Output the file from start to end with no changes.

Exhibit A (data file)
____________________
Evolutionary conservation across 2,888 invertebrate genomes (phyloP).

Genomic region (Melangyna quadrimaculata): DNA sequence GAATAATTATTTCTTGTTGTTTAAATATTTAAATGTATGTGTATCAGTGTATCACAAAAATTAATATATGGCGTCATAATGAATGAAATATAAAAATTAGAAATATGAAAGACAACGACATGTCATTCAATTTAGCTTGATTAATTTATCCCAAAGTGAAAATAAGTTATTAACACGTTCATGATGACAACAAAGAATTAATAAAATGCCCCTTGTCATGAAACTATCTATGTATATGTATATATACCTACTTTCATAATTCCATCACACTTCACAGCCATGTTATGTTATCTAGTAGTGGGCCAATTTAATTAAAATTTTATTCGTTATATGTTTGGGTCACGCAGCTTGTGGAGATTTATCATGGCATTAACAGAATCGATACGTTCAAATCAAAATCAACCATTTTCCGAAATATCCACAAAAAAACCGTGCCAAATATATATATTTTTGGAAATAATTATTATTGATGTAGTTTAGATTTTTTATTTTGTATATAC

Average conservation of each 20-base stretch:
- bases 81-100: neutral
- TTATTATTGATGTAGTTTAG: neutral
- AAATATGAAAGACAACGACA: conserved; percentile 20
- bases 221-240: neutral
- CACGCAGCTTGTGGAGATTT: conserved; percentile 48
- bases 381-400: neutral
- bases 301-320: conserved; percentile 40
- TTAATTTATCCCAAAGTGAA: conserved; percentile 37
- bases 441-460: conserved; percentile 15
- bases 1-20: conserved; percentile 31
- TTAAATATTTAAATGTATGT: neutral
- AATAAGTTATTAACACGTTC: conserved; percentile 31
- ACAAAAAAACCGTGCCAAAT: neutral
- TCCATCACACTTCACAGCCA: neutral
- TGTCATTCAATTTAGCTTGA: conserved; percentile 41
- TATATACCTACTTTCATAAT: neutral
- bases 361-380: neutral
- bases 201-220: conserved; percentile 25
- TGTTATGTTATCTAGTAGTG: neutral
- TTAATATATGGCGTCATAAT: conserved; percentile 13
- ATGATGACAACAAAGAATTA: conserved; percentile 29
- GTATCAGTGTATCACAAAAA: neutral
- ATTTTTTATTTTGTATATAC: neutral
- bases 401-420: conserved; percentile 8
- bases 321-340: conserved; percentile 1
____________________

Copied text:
Evolutionary conservation across 2,888 invertebrate genomes (phyloP).

Genomic region (Melangyna quadrimaculata): DNA sequence GAATAATTATTTCTTGTTGTTTAAATATTTAAATGTATGTGTATCAGTGTATCACAAAAATTAATATATGGCGTCATAATGAATGAAATATAAAAATTAGAAATATGAAAGACAACGACATGTCATTCAATTTAGCTTGATTAATTTATCCCAAAGTGAAAATAAGTTATTAACACGTTCATGATGACAACAAAGAATTAATAAAATGCCCCTTGTCATGAAACTATCTATGTATATGTATATATACCTACTTTCATAATTCCATCACACTTCACAGCCATGTTATGTTATCTAGTAGTGGGCCAATTTAATTAAAATTTTATTCGTTATATGTTTGGGTCACGCAGCTTGTGGAGATTTATCATGGCATTAACAGAATCGATACGTTCAAATCAAAATCAACCATTTTCCGAAATATCCACAAAAAAACCGTGCCAAATATATATATTTTTGGAAATAATTATTATTGATGTAGTTTAGATTTTTTATTTTGTATATAC

Average conservation of each 20-base stretch:
- bases 81-100: neutral
- TTATTATTGATGTAGTTTAG: neutral
- AAATATGAAAGACAACGACA: conserved; percentile 20
- bases 221-240: neutral
- CACGCAGCTTGTGGAGATTT: conserved; percentile 48
- bases 381-400: neutral
- bases 301-320: conserved; percentile 40
- TTAATTTATCCCAAAGTGAA: conserved; percentile 37
- bases 441-460: conserved; percentile 15
- bases 1-20: conserved; percentile 31
- TTAAATATTTAAATGTATGT: neutral
- AATAAGTTATTAACACGTTC: conserved; percentile 31
- ACAAAAAAACCGTGCCAAAT: neutral
- TCCATCACACTTCACAGCCA: neutral
- TGTCATTCAATTTAGCTTGA: conserved; percentile 41
- TATATACCTACTTTCATAAT: neutral
- bases 361-380: neutral
- bases 201-220: conserved; percentile 25
- TGTTATGTTATCTAGTAGTG: neutral
- TTAATATATGGCGTCATAAT: conserved; percentile 13
- ATGATGACAACAAAGAATTA: conserved; percentile 29
- GTATCAGTGTATCACAAAAA: neutral
- ATTTTTTATTTTGTATATAC: neutral
- bases 401-420: conserved; percentile 8
- bases 321-340: conserved; percentile 1